34. Night of the Hunter (Laughton, Criterion Blu-ray)
35. Peeping Tom (Powell, Optimum Blu-ray)
36. Profound Desires of the Gods (Imamura, Masters of Cinema Blu-ray)
37. Red Desert (Antonioni, Criterion Blu-ray)
38. The Red Shoes (Powell/Pressburger, Criterion Blu-ray)
39. Seven Samurai (Kurosawa, Criterion Blu-ray)
40. Sherlock Jr. / The Three Ages (Keaton, Kino Blu-ray)
41. Shutter Island (Scorsese, Paramount Blu-ray)
42. Stagecoach (Ford, Criterion Blu-ray)
43. Steamboat Bill Jr. (Keaton, Kino Blu-ray)
44. The Thin Red Line (Malick, Criterion Blu-ray)
45. Tokyo Story / Brothers and Sisters of the Toda Family (Ozu BFI Blu-ray)
46. Une Femme Mariee (Godard, Masters of Cinema Blu-ray)
47. Vengeance is Mine (Imamura, Masters of Cinema Blu-ray)
48. Vengeance Trilogy (Park, Palisades Tartan Blu-ray)
49. Vivre sa Vie (Godard, Criterion Blu-ray)
50. The Young Girls of Rochefort (Demy, Arte Video Blu-ray)

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Top 25 Films of the 1940s

25. The Ornamental Hairpin (Shimizu, Japan, 1941)

Hiroshi Shimizu’s film about a disparate group of vacationers staying at a hot springs resort for the summer starts off as a comedy and then wondrously, imperceptibly morphs into a poignant drama. The great Chishu Ryu (best known for his work with Ozu) plays a soldier who badly injures his foot when he steps on a hairpin in the communal bath. He later discovers that it was left behind by a beautiful young woman played by Kinuya Tanaka (best known for her work with Mizoguchi). When she returns to the resort to apologize, all of the guests speculate that love must be in the cards. But Shimizu, a master of subtlety, decides to steer the material in a more interesting direction. Released less than four months before the bombing of Pearl Harbor, The Ornamental Hairpin contains fleeting references to to the war and the fact that Tanaka’s character is a geisha, lending touches of gravitas to another deceptively light Shimizu masterwork.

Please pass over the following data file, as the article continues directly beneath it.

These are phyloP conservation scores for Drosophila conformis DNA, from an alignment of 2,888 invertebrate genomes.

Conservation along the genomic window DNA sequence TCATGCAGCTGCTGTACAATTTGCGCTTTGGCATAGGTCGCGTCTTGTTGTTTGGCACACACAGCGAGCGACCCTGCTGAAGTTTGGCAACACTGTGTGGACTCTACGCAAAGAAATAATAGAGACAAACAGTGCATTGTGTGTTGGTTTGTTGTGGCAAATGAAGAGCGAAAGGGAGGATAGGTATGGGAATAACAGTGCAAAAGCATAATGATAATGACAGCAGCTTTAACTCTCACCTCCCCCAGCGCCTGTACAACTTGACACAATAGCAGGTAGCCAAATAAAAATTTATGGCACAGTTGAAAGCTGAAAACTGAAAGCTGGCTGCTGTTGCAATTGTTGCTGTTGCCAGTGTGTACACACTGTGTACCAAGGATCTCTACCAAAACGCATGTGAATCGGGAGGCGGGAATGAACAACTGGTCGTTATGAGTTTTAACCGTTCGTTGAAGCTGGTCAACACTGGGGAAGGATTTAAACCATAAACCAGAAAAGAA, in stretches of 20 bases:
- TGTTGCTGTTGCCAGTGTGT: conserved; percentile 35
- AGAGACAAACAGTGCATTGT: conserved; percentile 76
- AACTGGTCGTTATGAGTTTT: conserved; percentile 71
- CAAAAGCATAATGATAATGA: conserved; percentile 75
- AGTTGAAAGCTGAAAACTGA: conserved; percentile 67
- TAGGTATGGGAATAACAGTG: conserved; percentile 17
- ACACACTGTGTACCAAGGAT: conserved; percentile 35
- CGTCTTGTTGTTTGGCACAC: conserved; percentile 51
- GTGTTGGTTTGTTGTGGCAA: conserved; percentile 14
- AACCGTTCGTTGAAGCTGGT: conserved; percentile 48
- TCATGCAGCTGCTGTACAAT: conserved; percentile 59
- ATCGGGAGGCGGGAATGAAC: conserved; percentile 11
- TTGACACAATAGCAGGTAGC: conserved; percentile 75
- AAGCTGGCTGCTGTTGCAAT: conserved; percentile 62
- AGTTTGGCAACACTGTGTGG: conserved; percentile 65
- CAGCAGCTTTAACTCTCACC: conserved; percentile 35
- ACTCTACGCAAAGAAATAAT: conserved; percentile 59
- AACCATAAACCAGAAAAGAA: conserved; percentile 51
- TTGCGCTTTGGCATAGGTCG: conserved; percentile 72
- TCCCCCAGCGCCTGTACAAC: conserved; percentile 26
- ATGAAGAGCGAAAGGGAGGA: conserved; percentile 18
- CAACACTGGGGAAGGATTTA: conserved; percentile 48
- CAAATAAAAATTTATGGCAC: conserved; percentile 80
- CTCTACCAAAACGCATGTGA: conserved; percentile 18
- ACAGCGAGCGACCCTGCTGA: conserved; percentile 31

24. Meet Me in St. Louis (Minnelli, USA, 1944)